by Stan Tekiela
August 8, 2003
Photo by Stan Tekiela©
Nothing in nature ever stays the same. It's always in a constant state of flux. Just
as the prairie will gradually transition into a forest and the lake will someday fill with sediment and become
a marsh, everything in nature is changing.
Animal populations fluctuate also. Ducks, pheasants and white-tailed deer are good examples of this on-going
change. The over all populations of these animals go up and down depending upon many factors.
Snowshoe hares and lemmings populations cycle up and down in predicable patters. Roughly every ten years
the population of snowshoes reaches a peak and then suddenly drops off. These ebbs and flows of populations
are not fully understood. Many speculate the population booms and busts are tied to crowding, available food,
and the number of predators such as the Northern Goshawk and the Canada Lynx which feed heavily on the snowshoe.
The Eastern Cottontail (Sylvilagus floridanus) is not a species with a well defined population cycle like the
snowshoe but it seems to me that they are at an unusually high population right now. Seems like no matter where I
go there is another bunny.
The Eastern Cottontail is the most common rabbit throughout the northland. And its uncommonly high population
might have something to do with the fact that this bunny reproduces at an astounding rate. Females initially breed
in late February and March. Gestation lasts only a month so the first baby cottontails are born very early in
the season. Most litters range from four to eight with six as average. In the northland a typical female will
produce up to 4 liters per year.
In some areas the female population reproduces synchronously (all at the same time). Litters are born to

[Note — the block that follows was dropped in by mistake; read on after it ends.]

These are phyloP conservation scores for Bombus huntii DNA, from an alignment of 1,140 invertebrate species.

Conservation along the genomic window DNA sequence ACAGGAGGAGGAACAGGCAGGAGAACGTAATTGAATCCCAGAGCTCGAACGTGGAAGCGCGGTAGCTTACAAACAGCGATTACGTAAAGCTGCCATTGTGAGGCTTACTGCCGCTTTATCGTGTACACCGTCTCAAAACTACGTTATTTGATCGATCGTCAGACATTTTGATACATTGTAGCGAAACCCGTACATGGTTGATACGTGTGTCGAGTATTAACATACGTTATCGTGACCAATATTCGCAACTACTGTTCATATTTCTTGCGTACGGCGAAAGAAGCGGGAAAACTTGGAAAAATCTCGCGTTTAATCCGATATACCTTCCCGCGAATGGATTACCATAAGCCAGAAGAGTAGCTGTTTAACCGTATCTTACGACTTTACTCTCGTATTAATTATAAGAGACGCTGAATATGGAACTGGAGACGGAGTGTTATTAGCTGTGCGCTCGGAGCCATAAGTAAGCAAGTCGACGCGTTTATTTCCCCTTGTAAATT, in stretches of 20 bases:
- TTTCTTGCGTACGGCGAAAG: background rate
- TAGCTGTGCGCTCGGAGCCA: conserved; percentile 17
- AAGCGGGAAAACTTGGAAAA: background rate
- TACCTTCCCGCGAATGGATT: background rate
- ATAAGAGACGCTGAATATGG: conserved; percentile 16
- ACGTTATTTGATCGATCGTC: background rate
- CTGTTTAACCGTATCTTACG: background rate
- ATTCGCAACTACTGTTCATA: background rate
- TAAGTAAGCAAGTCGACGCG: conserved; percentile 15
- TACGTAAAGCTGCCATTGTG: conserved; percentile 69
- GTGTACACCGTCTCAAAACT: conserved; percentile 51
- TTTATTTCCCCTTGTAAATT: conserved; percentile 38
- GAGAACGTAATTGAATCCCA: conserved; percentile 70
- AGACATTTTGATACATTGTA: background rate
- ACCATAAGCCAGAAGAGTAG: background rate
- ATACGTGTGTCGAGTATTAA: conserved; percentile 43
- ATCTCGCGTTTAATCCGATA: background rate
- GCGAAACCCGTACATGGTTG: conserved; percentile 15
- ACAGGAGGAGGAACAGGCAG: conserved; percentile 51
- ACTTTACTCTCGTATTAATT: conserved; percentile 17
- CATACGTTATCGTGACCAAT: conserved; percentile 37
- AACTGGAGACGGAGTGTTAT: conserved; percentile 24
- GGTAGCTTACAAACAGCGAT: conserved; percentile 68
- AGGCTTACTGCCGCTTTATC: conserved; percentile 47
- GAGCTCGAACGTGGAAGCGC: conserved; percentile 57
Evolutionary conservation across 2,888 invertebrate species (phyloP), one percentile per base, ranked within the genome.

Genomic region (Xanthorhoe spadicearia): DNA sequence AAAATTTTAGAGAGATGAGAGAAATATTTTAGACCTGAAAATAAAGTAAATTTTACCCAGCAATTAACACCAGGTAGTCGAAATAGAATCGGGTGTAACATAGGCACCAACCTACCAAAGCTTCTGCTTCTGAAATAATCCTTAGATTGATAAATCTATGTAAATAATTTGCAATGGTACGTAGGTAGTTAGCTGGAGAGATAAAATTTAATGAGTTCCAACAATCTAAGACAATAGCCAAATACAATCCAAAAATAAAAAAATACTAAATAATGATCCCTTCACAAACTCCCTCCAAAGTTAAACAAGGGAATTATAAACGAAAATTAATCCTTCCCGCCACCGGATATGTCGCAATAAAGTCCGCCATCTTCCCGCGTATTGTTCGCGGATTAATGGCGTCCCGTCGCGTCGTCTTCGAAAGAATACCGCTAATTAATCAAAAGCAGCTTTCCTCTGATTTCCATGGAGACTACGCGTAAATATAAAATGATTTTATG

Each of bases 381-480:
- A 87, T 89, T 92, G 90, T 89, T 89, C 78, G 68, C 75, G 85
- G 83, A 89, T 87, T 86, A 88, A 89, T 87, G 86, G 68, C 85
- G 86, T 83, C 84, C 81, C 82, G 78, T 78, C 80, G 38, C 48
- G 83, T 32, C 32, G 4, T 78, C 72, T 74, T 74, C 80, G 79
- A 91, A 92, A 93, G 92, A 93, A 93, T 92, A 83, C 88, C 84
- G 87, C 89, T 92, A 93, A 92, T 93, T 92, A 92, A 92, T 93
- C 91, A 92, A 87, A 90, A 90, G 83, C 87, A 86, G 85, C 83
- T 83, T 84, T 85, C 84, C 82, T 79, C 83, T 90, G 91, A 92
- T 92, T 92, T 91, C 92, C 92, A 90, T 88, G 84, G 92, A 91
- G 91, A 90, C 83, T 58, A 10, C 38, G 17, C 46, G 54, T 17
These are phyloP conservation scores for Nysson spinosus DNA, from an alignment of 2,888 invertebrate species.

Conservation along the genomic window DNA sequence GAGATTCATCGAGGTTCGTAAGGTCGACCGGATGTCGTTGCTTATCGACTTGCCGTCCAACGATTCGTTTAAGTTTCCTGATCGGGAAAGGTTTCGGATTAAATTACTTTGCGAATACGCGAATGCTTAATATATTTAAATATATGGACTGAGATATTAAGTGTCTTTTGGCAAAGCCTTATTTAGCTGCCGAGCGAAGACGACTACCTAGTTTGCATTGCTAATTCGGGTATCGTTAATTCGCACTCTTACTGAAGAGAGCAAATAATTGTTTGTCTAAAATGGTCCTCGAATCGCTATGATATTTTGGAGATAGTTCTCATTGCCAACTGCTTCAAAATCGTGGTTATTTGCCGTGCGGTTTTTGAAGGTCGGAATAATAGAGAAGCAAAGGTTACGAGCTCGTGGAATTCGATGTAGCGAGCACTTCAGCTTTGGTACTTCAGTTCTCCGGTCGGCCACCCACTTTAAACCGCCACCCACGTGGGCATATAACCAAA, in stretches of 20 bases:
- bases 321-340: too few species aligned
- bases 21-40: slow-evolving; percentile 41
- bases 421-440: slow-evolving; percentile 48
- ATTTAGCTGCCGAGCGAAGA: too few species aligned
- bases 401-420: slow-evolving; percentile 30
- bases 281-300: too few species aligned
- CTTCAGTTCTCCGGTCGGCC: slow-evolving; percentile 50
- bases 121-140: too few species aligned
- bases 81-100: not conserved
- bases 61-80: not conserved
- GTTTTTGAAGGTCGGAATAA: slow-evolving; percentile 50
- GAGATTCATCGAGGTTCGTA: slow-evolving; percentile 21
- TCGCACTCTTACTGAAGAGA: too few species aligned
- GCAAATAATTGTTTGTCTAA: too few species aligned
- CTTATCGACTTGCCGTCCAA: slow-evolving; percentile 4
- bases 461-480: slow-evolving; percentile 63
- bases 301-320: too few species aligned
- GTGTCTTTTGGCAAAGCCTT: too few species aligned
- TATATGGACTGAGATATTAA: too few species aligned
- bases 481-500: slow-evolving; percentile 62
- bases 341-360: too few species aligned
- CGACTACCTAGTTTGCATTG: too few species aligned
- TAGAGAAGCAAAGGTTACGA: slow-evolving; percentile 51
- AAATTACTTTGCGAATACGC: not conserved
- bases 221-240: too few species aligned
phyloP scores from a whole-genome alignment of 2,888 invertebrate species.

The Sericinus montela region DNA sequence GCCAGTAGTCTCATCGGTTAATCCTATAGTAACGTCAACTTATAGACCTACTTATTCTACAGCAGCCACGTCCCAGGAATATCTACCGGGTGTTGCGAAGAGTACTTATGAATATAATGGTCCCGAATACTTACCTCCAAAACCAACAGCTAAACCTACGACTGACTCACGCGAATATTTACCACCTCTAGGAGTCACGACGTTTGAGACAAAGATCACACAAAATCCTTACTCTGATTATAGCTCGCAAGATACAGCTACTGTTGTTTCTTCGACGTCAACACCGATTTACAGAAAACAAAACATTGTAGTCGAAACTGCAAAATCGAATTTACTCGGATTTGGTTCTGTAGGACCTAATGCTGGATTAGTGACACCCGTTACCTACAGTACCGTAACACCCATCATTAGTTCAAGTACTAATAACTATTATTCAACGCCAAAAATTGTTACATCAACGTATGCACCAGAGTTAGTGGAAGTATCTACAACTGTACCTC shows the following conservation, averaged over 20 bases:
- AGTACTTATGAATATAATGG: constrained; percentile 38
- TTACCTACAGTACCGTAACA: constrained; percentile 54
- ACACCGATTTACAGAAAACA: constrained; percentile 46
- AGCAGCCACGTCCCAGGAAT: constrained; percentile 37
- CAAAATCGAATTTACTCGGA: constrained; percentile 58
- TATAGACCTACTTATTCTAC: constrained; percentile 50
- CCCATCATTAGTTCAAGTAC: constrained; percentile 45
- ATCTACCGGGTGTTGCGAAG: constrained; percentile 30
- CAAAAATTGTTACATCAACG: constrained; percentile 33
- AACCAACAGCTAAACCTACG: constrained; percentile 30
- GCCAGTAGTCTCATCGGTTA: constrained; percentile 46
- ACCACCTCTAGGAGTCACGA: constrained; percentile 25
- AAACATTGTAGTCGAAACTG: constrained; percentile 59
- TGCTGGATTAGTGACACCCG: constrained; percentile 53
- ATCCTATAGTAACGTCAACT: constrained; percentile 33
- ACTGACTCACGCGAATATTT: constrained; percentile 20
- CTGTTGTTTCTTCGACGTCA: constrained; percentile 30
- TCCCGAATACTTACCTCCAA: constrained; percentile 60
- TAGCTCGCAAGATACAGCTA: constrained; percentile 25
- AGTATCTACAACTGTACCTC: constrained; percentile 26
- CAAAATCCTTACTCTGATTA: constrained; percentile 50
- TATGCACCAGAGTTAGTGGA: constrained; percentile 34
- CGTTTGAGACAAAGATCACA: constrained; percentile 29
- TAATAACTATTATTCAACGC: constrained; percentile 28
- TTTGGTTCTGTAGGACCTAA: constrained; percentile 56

various females within a few days at two week intervals. This synchrony lasts through the entire season.
The blind, naked young open their eyes at one week of age and are weaned from their mother's milk in less
than a month. As soon as the babies are furred and hopping around on their own the mother has nothing more to do
with them. Young females are sexually mature at 3 months old.
Within hours after giving birth the female often mates again. Presuming that none of the offspring die, a single
pair of cottontails, together with their offspring, could produce 350,000 baby rabbits in five years. However the
death rate of the Eastern Cottontail is incredibly high with few individuals living longer than one year.
Combine the cottontail's prolific reproduction ability and a sharp decrease in predators such as the Red Fox
which is highly susceptible to mange, a fatal disease, and you can have very high numbers of cottontails.
So enjoy the cottontails while you can. Because, as I mentioned earlier, nothing ever stays the same in nature.
Next year the Eastern Cottontail may be scarce again.
Until next time...
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